My sister's body lies in the street. It looks like a doll's body. Legs. Feet. Yellow socks perfectly folded. Bits of lace turned down--my mother's touch. Shoes so small it's as if they were born out of a children's fable. Hands. Arms. Neck. A small white dress with blue flowers. Anemones. Buttercups. 
Her head is across the street. It has rolled into the Petersens' driveway. I walk over and pick it up. Simply. Perfunctorily. Only a feeling of great clarity and absence. Like a sudden gust of lake wind. As if it's a ball or some kind of fugitive picnic toy. Its weight seems tremendous. I will reattach it to the neck and she will rise off the pavement and go back into the house and wash up for supper. 
As I'm reattaching, my mother can be seen framed in the living-room window, her hand pressed against the glass,her head slightly tilted, as though she is peering out over a strange body of water; as though she is watching something hellish emerging from the fog. 
The sound of sirens. Shrieking sirens from all directions. The shrieking turns into a kind of weeping. Sirens weeping in an octave only known to whales and dolphins.Copyright © 2001 by Adam Rapp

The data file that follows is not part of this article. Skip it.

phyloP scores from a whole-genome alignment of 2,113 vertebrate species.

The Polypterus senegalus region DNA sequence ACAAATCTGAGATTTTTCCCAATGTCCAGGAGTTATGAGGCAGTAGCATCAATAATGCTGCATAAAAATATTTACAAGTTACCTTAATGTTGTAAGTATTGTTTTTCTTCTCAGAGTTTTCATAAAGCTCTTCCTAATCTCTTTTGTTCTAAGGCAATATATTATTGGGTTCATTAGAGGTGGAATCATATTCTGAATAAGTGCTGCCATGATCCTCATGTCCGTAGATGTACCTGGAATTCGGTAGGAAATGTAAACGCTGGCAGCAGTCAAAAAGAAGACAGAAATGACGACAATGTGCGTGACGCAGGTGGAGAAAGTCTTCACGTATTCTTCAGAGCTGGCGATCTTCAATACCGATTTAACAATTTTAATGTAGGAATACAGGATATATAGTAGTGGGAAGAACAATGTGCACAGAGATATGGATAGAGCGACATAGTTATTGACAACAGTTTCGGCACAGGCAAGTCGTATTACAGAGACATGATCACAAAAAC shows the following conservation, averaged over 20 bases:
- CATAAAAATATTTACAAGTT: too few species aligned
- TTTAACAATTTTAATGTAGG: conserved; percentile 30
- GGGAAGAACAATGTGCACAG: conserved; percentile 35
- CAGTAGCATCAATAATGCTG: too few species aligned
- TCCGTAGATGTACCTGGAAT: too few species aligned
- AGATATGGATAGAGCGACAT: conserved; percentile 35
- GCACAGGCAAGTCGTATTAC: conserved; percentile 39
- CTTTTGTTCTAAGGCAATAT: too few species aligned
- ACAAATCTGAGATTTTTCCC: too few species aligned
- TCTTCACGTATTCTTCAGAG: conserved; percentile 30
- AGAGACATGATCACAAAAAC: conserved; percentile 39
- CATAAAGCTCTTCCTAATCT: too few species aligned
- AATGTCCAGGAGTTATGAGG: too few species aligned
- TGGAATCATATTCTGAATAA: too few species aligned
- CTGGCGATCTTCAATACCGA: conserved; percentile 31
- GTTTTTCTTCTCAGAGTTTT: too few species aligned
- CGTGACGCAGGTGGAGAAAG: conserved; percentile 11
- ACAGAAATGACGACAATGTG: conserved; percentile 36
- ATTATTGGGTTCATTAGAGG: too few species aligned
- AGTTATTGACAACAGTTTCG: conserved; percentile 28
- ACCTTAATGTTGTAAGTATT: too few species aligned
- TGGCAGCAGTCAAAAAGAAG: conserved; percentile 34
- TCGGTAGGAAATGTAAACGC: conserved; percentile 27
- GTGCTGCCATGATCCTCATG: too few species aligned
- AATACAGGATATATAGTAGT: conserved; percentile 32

Meet the Author

Adam Rapp is the author of numerous plays and young adult novels. He lives in New York City.

Adam Rapp is a novelist, playwright, screenwriter, and filmmaker. Rapp is the author of several young adult novels, including Missing the Piano, The Buffalo Tree, and 33 Snowfish. His first adult novel, The Year of Endless Sorrows, was released in December 2006. Rapp directed his first film, Winter Passing, with Zooey Deschanel and Will Ferrell in 2005. He has written over ten plays.

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Nocturne 5 out of 5 based on 0 ratings. 3 reviews.
Anonymous More than 1 year ago
Guest More than 1 year ago
It was a staggering theatre experience and a tour de force for the actor that narrated the story. I was exhausted at the end of the performance and deeply, deeply, moved
Guest More than 1 year ago
I saw the premiere of this play performed here in Boston. It was the single best piece of drama I've ever seen. Well acted and well written.